If we choose an inspired life in music, we might as well be inspiring also outside music-making. If people want to help others, they volunteer at local charities. They don’t hire musicians randomly. Employers are looking for professionals to put together great experiences, so let’s help them see further!
Step #2: Narrow It Down. “I am a musician” is again too generic and it’s hard to place on the map. “Orchestral settings allow me to give my best musically, professionally and audience-interaction wise, especially those that involve new music, since I am a good communicator of things that people can’t quite put in a box”. That’s clear, narrow and to the point. If that’s my messaging, and if I communicate my message to everyone (colleagues, teachers, festival staff, family, blog readers, social media followers, my agent, you name it!), then most of the time it will hit the right set of ears, who are looking just for what you’ve put out there.
There are many layers to your messaging, depending on how wide of a scale you want to communicate it on. Narrower end of the spectrum: you can simply share in words, in your circles. Wider end of the spectrum: you can brand yourself professionally and shape your visual and written communication so that your website, social media, clothing, stage presence all scream the same message, loud and clear, for a much larger audience to hear. Again, barely tapping into the macro topics of identity and branding here, which I will not expand on in this article.
Demystifying a Myth. Many think that by narrowing their message down, they will automatically block lots of other options out. If I tell the world that I am the greatest soundtrack soloist they’ll ever have heard and I thrive in recording studio because I am precise, expressive, knowledgeable, I am mindful of people’s time and I always get it on the first try…then who is going to consider me for their orchestra? Or chamber music festival? Or wedding ensemble?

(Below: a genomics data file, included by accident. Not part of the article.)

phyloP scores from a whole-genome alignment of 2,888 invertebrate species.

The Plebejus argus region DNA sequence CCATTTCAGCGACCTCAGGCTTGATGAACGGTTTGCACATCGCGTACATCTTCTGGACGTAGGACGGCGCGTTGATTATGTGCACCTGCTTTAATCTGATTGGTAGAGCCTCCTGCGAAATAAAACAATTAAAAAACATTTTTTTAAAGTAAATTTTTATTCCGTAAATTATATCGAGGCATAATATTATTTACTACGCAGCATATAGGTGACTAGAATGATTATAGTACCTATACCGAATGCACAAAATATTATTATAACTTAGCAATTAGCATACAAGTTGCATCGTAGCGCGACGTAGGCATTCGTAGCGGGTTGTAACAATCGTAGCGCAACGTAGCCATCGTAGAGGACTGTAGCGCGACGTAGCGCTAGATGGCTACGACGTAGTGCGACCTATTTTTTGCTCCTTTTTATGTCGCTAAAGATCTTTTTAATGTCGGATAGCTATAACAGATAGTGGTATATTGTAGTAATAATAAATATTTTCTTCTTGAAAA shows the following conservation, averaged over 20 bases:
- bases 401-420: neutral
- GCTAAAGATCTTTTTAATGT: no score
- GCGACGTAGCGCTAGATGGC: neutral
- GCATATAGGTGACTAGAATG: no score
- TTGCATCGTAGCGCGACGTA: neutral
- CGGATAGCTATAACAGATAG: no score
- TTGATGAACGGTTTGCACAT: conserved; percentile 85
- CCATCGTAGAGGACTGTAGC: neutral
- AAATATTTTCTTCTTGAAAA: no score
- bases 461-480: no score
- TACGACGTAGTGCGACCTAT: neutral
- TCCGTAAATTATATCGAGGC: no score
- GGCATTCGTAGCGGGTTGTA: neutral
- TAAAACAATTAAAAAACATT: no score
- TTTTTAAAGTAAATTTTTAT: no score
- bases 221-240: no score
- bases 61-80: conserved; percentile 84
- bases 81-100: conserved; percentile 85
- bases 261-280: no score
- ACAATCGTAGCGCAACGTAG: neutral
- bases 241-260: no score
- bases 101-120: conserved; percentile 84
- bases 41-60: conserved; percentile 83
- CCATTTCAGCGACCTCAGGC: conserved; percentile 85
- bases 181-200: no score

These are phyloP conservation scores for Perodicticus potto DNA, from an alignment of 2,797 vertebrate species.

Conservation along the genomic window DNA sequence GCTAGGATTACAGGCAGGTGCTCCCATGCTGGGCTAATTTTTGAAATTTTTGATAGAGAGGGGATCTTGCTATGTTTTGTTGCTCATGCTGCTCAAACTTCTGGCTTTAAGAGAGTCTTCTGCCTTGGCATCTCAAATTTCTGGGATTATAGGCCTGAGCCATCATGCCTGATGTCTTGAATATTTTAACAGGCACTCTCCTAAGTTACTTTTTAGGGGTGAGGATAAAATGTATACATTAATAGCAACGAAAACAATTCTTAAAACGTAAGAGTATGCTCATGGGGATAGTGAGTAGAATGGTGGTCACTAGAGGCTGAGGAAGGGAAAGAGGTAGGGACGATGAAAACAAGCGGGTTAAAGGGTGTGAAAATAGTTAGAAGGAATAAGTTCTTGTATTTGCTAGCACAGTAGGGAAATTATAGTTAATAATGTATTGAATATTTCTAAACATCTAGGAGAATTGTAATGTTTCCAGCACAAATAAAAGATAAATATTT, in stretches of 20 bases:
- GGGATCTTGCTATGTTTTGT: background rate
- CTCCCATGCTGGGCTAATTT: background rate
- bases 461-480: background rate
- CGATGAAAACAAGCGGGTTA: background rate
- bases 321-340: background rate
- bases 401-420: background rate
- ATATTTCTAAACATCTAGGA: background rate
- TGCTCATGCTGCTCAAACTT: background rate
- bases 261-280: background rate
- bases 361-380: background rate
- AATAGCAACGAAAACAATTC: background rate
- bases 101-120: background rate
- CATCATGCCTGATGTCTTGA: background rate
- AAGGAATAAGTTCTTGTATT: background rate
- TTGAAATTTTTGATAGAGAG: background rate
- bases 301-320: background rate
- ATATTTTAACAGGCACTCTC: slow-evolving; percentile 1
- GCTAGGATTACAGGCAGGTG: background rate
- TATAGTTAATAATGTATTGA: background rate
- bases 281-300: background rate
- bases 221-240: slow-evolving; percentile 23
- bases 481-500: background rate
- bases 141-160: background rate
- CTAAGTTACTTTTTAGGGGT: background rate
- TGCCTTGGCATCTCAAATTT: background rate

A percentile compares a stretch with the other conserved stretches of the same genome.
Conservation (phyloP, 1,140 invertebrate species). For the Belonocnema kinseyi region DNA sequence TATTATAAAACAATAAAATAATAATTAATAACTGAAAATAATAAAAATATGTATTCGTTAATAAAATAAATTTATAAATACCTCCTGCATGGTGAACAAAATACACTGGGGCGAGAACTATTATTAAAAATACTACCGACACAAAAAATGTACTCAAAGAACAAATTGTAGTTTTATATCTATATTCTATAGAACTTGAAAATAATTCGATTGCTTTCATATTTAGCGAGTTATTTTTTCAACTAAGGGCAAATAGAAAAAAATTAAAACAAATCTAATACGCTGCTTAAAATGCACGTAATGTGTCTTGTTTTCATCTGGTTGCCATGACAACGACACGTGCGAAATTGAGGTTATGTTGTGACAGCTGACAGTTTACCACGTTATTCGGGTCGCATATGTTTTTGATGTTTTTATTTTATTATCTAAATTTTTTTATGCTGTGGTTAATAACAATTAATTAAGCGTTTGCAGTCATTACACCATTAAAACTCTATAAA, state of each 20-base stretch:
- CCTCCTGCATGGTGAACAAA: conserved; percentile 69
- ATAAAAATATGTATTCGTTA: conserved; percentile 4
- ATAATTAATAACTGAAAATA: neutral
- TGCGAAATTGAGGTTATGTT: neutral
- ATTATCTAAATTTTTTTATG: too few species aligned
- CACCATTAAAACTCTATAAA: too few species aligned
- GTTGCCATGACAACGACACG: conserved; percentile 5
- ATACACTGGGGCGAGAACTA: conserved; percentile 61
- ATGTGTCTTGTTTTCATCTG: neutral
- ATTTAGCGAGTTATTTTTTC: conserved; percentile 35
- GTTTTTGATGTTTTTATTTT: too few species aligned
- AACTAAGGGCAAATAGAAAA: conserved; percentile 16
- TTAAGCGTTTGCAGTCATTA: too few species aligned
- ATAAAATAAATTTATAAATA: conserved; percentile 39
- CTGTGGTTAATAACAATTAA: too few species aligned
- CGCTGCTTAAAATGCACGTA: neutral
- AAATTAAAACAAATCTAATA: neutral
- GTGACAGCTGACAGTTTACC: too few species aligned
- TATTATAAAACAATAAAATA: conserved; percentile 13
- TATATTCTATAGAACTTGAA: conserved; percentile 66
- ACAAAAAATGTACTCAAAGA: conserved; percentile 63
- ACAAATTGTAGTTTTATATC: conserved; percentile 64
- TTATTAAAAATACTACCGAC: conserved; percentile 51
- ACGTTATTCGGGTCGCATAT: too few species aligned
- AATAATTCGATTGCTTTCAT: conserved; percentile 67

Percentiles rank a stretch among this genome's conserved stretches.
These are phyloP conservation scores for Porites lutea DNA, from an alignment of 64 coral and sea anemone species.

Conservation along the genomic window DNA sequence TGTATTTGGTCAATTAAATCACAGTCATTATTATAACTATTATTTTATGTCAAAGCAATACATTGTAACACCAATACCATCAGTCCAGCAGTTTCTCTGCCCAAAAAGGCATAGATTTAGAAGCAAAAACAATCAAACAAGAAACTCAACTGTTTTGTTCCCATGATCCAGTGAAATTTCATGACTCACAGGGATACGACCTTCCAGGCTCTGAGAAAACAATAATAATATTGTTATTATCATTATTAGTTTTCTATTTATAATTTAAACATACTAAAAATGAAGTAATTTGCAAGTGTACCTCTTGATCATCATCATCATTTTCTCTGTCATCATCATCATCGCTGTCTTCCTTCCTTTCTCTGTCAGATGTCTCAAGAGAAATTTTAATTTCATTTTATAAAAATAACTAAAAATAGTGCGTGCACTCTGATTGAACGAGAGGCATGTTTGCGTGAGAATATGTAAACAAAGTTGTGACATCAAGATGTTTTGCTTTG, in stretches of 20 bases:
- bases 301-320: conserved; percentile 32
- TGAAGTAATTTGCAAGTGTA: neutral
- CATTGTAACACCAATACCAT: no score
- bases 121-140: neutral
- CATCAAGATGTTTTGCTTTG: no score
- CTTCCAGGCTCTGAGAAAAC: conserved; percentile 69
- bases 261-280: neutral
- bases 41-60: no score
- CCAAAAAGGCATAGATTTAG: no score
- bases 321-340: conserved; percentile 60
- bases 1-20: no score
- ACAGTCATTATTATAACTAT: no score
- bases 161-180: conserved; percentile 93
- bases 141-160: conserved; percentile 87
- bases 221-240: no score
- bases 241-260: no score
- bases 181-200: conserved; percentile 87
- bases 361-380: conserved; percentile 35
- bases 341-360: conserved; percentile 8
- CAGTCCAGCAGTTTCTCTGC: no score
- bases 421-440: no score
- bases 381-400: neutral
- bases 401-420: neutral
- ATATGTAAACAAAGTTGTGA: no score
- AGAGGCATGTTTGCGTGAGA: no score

In my experience so far in this industry, there is hardly an untruer belief. Narrowing your message lets the right people find you (and a greater number of them) and quickly see your value. When we deliver what we promised and when we create inspiration in specific settings, we sure have a greater chance to be on top of someone else’s list for similar settings, but that’s not where it ends. Inspired people are activated ones, who will dare to think creatively and who will crave more opportunities to be inspired, no matter the circumstance…i.e. to hire you!
Think of a very famous soloist with a strong identity and a clear solo-centered messaging. Google him/her and check his/her calendar. Do you see only solo gigs in there? Or do you also see chamber, teaching, recordings, speaking engagements, and more?
And you? How could your messaging look like, it you flipped it around and narrowed it down?
I hope I was able to spark meaningful questions or mind-spinning perspectives through this article. Best of luck in your “getting more gigs”!
The Creative Way Around
giorgia @ thecreativewayaround . com